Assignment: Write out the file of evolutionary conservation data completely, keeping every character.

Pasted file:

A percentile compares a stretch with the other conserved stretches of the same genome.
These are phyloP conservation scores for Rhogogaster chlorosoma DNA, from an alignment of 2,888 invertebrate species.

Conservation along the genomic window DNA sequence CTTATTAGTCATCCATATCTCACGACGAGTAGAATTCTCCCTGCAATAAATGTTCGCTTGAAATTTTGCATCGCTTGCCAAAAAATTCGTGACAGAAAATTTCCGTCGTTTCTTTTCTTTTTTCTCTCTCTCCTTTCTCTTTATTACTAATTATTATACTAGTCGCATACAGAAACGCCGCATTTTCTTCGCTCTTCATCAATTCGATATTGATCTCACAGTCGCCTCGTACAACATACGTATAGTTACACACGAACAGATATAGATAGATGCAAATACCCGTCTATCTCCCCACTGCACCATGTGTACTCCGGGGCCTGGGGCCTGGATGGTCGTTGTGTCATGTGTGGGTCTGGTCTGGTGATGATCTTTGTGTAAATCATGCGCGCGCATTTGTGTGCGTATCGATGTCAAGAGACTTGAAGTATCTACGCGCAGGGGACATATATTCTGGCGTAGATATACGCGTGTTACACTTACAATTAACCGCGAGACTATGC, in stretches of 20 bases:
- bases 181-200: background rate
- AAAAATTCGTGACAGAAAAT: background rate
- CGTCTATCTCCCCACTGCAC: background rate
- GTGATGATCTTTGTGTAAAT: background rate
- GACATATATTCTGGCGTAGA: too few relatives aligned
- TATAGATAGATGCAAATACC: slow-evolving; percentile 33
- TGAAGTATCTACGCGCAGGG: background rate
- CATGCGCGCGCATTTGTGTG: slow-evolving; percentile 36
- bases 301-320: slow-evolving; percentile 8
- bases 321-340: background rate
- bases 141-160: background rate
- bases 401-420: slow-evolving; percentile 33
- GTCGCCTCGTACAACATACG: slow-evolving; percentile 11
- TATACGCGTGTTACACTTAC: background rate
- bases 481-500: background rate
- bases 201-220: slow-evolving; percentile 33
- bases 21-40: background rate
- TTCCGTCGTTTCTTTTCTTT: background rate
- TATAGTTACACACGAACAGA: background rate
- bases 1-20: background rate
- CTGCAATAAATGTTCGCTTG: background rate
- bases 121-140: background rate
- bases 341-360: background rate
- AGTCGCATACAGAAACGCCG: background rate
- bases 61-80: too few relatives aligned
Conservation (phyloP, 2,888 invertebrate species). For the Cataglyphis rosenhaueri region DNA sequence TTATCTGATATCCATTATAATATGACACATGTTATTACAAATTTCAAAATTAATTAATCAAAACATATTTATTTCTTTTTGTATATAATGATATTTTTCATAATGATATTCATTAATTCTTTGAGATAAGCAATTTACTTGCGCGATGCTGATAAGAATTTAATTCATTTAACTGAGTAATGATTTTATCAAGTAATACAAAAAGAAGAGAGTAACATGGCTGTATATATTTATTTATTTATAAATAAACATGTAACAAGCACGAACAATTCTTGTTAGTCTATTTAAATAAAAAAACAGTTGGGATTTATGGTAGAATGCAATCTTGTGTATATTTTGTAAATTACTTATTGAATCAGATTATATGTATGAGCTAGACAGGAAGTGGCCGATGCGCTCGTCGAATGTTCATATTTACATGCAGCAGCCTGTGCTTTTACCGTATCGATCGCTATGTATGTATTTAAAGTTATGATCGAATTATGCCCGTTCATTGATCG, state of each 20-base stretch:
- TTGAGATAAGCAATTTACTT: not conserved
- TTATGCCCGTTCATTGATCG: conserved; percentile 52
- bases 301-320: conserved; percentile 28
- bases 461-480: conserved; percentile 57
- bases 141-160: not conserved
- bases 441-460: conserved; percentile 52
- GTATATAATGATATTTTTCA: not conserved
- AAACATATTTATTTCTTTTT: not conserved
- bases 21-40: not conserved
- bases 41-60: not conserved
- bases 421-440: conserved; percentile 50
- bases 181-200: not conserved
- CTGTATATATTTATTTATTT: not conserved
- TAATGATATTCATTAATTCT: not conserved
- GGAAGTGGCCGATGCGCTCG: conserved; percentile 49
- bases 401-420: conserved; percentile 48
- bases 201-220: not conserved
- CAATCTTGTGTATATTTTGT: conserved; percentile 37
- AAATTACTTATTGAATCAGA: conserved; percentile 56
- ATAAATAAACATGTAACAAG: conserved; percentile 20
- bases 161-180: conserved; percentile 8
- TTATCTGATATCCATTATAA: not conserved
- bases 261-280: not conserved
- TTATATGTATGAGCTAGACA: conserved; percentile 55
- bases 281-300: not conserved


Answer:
A percentile compares a stretch with the other conserved stretches of the same genome.
These are phyloP conservation scores for Rhogogaster chlorosoma DNA, from an alignment of 2,888 invertebrate species.

Conservation along the genomic window DNA sequence CTTATTAGTCATCCATATCTCACGACGAGTAGAATTCTCCCTGCAATAAATGTTCGCTTGAAATTTTGCATCGCTTGCCAAAAAATTCGTGACAGAAAATTTCCGTCGTTTCTTTTCTTTTTTCTCTCTCTCCTTTCTCTTTATTACTAATTATTATACTAGTCGCATACAGAAACGCCGCATTTTCTTCGCTCTTCATCAATTCGATATTGATCTCACAGTCGCCTCGTACAACATACGTATAGTTACACACGAACAGATATAGATAGATGCAAATACCCGTCTATCTCCCCACTGCACCATGTGTACTCCGGGGCCTGGGGCCTGGATGGTCGTTGTGTCATGTGTGGGTCTGGTCTGGTGATGATCTTTGTGTAAATCATGCGCGCGCATTTGTGTGCGTATCGATGTCAAGAGACTTGAAGTATCTACGCGCAGGGGACATATATTCTGGCGTAGATATACGCGTGTTACACTTACAATTAACCGCGAGACTATGC, in stretches of 20 bases:
- bases 181-200: background rate
- AAAAATTCGTGACAGAAAAT: background rate
- CGTCTATCTCCCCACTGCAC: background rate
- GTGATGATCTTTGTGTAAAT: background rate
- GACATATATTCTGGCGTAGA: too few relatives aligned
- TATAGATAGATGCAAATACC: slow-evolving; percentile 33
- TGAAGTATCTACGCGCAGGG: background rate
- CATGCGCGCGCATTTGTGTG: slow-evolving; percentile 36
- bases 301-320: slow-evolving; percentile 8
- bases 321-340: background rate
- bases 141-160: background rate
- bases 401-420: slow-evolving; percentile 33
- GTCGCCTCGTACAACATACG: slow-evolving; percentile 11
- TATACGCGTGTTACACTTAC: background rate
- bases 481-500: background rate
- bases 201-220: slow-evolving; percentile 33
- bases 21-40: background rate
- TTCCGTCGTTTCTTTTCTTT: background rate
- TATAGTTACACACGAACAGA: background rate
- bases 1-20: background rate
- CTGCAATAAATGTTCGCTTG: background rate
- bases 121-140: background rate
- bases 341-360: background rate
- AGTCGCATACAGAAACGCCG: background rate
- bases 61-80: too few relatives aligned
Conservation (phyloP, 2,888 invertebrate species). For the Cataglyphis rosenhaueri region DNA sequence TTATCTGATATCCATTATAATATGACACATGTTATTACAAATTTCAAAATTAATTAATCAAAACATATTTATTTCTTTTTGTATATAATGATATTTTTCATAATGATATTCATTAATTCTTTGAGATAAGCAATTTACTTGCGCGATGCTGATAAGAATTTAATTCATTTAACTGAGTAATGATTTTATCAAGTAATACAAAAAGAAGAGAGTAACATGGCTGTATATATTTATTTATTTATAAATAAACATGTAACAAGCACGAACAATTCTTGTTAGTCTATTTAAATAAAAAAACAGTTGGGATTTATGGTAGAATGCAATCTTGTGTATATTTTGTAAATTACTTATTGAATCAGATTATATGTATGAGCTAGACAGGAAGTGGCCGATGCGCTCGTCGAATGTTCATATTTACATGCAGCAGCCTGTGCTTTTACCGTATCGATCGCTATGTATGTATTTAAAGTTATGATCGAATTATGCCCGTTCATTGATCG, state of each 20-base stretch:
- TTGAGATAAGCAATTTACTT: not conserved
- TTATGCCCGTTCATTGATCG: conserved; percentile 52
- bases 301-320: conserved; percentile 28
- bases 461-480: conserved; percentile 57
- bases 141-160: not conserved
- bases 441-460: conserved; percentile 52
- GTATATAATGATATTTTTCA: not conserved
- AAACATATTTATTTCTTTTT: not conserved
- bases 21-40: not conserved
- bases 41-60: not conserved
- bases 421-440: conserved; percentile 50
- bases 181-200: not conserved
- CTGTATATATTTATTTATTT: not conserved
- TAATGATATTCATTAATTCT: not conserved
- GGAAGTGGCCGATGCGCTCG: conserved; percentile 49
- bases 401-420: conserved; percentile 48
- bases 201-220: not conserved
- CAATCTTGTGTATATTTTGT: conserved; percentile 37
- AAATTACTTATTGAATCAGA: conserved; percentile 56
- ATAAATAAACATGTAACAAG: conserved; percentile 20
- bases 161-180: conserved; percentile 8
- TTATCTGATATCCATTATAA: not conserved
- bases 261-280: not conserved
- TTATATGTATGAGCTAGACA: conserved; percentile 55
- bases 281-300: not conserved